The vagus nerve also carries vital sensory information allowing us to see and interpret our vision. A compressed vagus nerve can interrupt this sensory pathway, causing symptoms such as blurred vision or difficulty focusing the eyes.
Chronic fatigue is an autonomic disorder and brings feelings of complete exhaustion. Little things like getting out of a chair or bed might seem like enormous undertakings and be exhausting. This occurs when the parasympathetic nervous system is inhibited by vagus nerve damage or compression.
The body’s high levels of adrenaline are then maintained by the sympathetic nervous system, a heightened state that results in feelings of burnout. Learn more about chronic fatigue and CCI.
Treatments For CCI-Induced Vagus Nerve Compression
Numerous conservative treatments may help relieve the symptoms of CCI and vagus nerve compression. So long as there is no severe degeneration or dislocations, surgery can oftentimes be avoided.
Conservative treatments include conditioning exercises, stabilizing collars, medications, or alternative therapies. Typically, the goal of these therapies is to reduce stiffness and pain in the neck. However, once the underlying cause of CCI is addressed, the more widespread systemic symptoms caused by vagus nerve compression may resolve.
Conservative Medical Treatment
- Physical Therapy
To better support the neck’s vertebrae, physical therapy exercises are designed to tighten up weak or relaxed neck muscles. These exercises can occasionally be very painful and uncomfortable, which reduces their therapeutic value.
- Upper Cervical Chiropractic Treatment
The goal of upper cervical chiropractic care is to re-align the craniovertebral junction, which is where the neck and head meet.
The goal of this therapy is to stabilize the hypermobile vertebrae, which can be useful for symptom management. However, great care is necessary because there is a risk of over-manipulation, which might potentially make the instability worse.
- Braces Or Neck Collars
A neck collar or brace limits the neck’s range of motion while providing external support for the neck. These can help stabilize an initial injury in the short term. However, neck collars and braces could become uncomfortable over time.
Both over-the-counter and prescription drugs can aid in reducing neck discomfort and inflammation. Due to the possibility of negative side effects, it is frequently advised against using the majority of medications for an extended period.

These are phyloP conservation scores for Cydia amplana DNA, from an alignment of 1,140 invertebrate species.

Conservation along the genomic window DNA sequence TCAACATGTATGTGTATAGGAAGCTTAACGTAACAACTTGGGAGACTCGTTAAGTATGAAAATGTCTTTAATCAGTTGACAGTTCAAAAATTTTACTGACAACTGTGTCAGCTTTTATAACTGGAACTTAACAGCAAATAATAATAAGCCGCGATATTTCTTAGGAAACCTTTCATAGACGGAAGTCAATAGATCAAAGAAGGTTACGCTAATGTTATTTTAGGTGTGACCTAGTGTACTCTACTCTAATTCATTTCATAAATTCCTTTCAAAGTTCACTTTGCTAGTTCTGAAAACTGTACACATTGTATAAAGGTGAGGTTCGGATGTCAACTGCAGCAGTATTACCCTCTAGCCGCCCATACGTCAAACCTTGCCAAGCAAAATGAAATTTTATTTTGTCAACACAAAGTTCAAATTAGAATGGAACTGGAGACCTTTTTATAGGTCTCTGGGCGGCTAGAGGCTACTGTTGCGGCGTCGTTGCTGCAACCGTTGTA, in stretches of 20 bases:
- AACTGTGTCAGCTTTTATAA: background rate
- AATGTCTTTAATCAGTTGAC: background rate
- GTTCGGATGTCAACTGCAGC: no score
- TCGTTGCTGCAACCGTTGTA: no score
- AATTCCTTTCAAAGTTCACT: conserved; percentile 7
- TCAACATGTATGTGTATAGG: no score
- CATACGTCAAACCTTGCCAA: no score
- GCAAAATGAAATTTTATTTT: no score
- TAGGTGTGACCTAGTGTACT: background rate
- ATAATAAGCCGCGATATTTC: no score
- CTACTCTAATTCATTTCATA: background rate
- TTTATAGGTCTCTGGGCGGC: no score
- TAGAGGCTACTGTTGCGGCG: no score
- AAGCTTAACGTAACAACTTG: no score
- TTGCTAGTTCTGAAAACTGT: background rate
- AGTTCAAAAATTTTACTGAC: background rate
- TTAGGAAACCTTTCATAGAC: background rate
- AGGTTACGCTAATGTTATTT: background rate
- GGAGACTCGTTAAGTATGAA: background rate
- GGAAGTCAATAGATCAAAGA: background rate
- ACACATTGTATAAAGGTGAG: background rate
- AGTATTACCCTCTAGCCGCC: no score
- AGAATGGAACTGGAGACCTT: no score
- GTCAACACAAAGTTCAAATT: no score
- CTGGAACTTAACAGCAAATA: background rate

It’s important to discuss pharmacological pain management options with your doctor.
Advanced Medical Interventions
The latest advancements in treating CCI include regenerative therapies, which are minimally-invasive and low-risk treatment options. The doctors at the Centeno-Schultz Clinic use these state-of-the-art options for treating CCI and vagus nerve compression.
Regenerative therapy medicine can alleviate the symptoms of CCI as they promote healing and neck stabilization. Healing the injured tissues of CCI, rather than masking the symptoms, slows the condition’s progression.
Additionally, healing promotes longer-lasting relief from persistent neck pain and the side effects of vagus nerve compression. Studies have shown that regenerative therapies can be more effective than steroids or other pharmaceutical treatment options.
Regenerative therapy options for CCI include Platelet-Rich Plasma therapy (PRP) and Percutaneous Implantation of the Craniocervical Junction ligaments (PICL) procedures. Learn more about these therapies and how they work below.
Platelet-Rich Plasma Therapy (PRP)
PRP therapy involves drawing a blood sample, concentrating the platelets, and injecting this concentrated solution into damaged tissues using image guidance. PRP can be injected into the tissues affected by CCI, including overstretched ligaments, damaged vertebrae and discs, and compressed nerves.
The concentrated solution of PRP is rich in your body’s natural healing and regenerative factors. This therapy treats CCI by promoting recovery of the damaged tissues to relieve debilitating symptoms.
Percutaneous Implantation of the Craniocervical Junction ligaments (PICL)
CCI stands for craniocervical instability which means that the ligaments that hold the head on are too loose. To help that problem, we developed a new procedure called PICL which stands for Percutaneous Implantation of the CCJ Ligaments.
This is still an investigational procedure that has already changed many lives and helped patients avoid a complication-laden upper cervical fusion. To learn more, see my video below:
Don’t Let CCI and Vagus Nerve Compression Cause You More Pain
CCI is caused by a weakening of the ligaments that hold the head to the neck, resulting in instability. This can be painful and debilitating, but it can also result in autonomic dysfunction if the instability causes vagus nerve compression. CCI is treated based on its severity and associated symptoms, with conservative treatments always being prioritized.
Don’t suffer from the discomfort, pain, and other debilitating signs and symptoms that come with vagus nerve compression and craniocervical instability (CCI).
Consult a Centeno-Shultz health expert who specializes in surgical, innovative, and conservative treatment modalities and is well-versed in CCI. This will guarantee the best possible health outcomes and provide relief from the symptoms caused by CCI and vagus nerve compression.